Studies have shown that women who begin taking a folic acid supplement or eat foods fortified with folic acid before becoming pregnant have a decreased risk of having a child with a Neural Tube Defect (NTD).
NTDs occur when the neural tube fails to completely close during the early weeks of pregnancy. There are various types of NTDs varying in severity. Some are incurable and cause death within a few hours after birth, while others require a lifetime of surgical procedures in an attempt to give the individual as much independence as possible.
Children born with NTDs experience a lot of unnecessary suffering. These types of birth defects are preventable.
In 2003, a number of countries in Africa developed health policies and regulations that would greatly reduce the number of children born with a NTD. South Africa lead the way by fortifying its staple foods with folic acid. They did this in hopes of providing women with the necessary daily dose of the vitamin and consequently decreasing the number of children born with NTDs.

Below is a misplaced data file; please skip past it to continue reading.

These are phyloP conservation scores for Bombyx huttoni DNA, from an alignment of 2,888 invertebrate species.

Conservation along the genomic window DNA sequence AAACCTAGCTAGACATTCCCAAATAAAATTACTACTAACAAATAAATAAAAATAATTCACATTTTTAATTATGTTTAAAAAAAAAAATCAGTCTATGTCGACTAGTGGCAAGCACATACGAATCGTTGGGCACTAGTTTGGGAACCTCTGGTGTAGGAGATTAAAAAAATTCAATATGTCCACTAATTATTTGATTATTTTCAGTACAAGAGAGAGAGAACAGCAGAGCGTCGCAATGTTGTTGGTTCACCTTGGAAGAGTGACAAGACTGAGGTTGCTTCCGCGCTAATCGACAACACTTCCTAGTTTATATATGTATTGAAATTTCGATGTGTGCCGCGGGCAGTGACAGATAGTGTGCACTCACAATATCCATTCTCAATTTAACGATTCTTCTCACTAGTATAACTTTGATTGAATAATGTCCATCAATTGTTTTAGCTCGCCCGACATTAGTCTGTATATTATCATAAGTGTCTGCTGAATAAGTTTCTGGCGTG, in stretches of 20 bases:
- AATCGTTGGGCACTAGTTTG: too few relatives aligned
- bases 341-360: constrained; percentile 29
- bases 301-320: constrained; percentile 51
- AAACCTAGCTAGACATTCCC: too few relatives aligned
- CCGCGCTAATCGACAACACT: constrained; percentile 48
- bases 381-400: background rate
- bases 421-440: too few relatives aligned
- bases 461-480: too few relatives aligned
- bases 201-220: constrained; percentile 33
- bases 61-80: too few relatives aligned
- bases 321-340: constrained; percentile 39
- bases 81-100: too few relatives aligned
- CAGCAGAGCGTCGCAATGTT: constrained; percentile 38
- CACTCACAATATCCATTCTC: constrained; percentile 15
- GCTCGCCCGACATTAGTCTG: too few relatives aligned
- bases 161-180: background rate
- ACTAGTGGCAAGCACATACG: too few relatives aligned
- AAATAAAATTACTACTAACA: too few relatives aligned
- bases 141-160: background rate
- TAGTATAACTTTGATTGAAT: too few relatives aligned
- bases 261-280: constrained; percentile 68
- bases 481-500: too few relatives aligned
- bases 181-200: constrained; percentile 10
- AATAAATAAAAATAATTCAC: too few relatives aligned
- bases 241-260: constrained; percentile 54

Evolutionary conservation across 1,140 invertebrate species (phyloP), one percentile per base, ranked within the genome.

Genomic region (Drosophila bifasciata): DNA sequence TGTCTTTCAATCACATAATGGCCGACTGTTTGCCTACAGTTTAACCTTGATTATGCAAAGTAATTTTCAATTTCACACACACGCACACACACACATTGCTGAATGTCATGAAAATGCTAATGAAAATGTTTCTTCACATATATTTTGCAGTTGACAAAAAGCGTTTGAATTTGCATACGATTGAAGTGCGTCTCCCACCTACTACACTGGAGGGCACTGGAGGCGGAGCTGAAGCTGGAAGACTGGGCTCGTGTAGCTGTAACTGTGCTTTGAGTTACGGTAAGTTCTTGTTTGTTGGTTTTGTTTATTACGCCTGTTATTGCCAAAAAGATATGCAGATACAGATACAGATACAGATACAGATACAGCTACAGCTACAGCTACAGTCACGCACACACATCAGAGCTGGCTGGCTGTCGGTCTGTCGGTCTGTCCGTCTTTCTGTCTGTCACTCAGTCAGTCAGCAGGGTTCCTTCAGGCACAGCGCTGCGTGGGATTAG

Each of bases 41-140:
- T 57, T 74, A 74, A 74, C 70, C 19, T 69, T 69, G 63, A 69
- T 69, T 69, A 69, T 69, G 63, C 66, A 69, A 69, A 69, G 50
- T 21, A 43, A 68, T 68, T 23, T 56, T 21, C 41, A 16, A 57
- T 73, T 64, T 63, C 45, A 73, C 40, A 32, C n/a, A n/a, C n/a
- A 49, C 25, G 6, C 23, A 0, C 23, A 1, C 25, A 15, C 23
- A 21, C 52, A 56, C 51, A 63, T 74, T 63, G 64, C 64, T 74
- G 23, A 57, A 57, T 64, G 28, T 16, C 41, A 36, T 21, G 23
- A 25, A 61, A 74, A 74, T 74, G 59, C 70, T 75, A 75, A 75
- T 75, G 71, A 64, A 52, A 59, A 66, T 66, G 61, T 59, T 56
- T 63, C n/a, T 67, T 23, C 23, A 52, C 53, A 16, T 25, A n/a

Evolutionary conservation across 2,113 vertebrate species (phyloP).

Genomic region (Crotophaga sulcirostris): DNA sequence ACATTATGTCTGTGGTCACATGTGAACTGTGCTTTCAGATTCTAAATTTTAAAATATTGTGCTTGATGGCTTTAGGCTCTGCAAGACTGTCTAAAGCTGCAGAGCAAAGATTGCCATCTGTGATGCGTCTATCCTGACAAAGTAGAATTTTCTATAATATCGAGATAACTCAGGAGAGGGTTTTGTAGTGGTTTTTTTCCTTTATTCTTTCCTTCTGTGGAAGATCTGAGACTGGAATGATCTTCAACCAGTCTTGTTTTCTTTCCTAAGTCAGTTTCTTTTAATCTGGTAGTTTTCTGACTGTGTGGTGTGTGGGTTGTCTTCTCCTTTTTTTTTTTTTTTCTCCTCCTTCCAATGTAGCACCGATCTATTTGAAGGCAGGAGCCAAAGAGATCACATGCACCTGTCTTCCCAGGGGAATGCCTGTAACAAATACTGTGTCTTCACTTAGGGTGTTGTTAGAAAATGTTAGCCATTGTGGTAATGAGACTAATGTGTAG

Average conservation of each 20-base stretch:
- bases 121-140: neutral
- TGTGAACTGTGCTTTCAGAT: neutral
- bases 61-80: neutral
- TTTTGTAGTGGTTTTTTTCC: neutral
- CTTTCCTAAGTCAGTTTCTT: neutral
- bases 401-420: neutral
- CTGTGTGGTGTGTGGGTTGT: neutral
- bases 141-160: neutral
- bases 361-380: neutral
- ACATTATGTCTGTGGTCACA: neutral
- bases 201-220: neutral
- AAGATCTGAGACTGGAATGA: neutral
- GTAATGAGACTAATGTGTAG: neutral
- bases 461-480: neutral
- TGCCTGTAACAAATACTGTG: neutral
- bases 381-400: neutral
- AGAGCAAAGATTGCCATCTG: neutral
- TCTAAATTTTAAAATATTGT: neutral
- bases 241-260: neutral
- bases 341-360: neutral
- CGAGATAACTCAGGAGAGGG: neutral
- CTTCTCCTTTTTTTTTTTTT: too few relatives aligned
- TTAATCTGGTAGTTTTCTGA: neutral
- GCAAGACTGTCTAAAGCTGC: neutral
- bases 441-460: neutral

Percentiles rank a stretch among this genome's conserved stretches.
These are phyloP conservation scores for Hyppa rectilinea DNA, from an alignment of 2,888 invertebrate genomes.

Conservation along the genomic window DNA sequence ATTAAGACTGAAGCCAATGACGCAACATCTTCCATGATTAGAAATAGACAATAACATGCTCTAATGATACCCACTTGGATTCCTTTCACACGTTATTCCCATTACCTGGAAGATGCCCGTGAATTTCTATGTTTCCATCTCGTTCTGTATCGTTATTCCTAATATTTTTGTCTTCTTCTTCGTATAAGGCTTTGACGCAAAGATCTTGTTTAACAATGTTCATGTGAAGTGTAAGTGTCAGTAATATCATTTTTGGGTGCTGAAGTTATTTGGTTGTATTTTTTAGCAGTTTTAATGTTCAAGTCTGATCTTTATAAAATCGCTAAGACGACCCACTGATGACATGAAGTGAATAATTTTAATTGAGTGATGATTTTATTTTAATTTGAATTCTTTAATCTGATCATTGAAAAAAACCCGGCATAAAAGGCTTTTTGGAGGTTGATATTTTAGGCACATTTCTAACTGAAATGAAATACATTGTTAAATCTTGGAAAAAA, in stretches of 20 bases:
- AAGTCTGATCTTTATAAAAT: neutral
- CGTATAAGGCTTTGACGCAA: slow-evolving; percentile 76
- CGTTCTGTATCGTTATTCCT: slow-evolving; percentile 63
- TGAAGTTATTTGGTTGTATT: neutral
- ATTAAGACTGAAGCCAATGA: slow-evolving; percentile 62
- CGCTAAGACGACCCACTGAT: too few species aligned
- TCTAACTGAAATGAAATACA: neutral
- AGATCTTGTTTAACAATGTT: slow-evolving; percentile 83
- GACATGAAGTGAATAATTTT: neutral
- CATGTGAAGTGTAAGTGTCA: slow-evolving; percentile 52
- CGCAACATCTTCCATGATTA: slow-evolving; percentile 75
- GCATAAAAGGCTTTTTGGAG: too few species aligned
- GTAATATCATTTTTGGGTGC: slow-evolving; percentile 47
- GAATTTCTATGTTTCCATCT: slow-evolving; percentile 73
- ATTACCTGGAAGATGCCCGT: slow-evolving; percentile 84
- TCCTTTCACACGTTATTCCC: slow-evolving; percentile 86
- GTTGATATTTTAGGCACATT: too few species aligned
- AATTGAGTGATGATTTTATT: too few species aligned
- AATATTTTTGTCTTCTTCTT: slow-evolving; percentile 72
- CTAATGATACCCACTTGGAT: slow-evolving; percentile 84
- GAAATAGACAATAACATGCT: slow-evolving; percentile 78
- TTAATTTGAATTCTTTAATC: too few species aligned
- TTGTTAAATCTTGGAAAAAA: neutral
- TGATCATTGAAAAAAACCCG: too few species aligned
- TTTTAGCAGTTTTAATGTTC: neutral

A 2008 ecological study conducted by the University of Cape Town showed an overall 31 percent decline in the prevalence of NTDs after fortification in South Africa. The percent of perinatal deaths due to NTDs declined 66 percent. The number of infant deaths due to NTDs decreased 39 percent.
The study began in 2002 and was conducted in 12 public hospitals in four provinces in South Africa.
Preventive medicine cannot not only save lives but also saves money. For most chronic disorders and diseases, it is much cheaper for health officials to administer preventive measures than it is to provide lifelong health care to the affected individuals.
Many African countries are realizing how crucial preventive medicine is to sustaining their populations and their economies.
Photo Credit: AFP News Agency, crawfurd.dk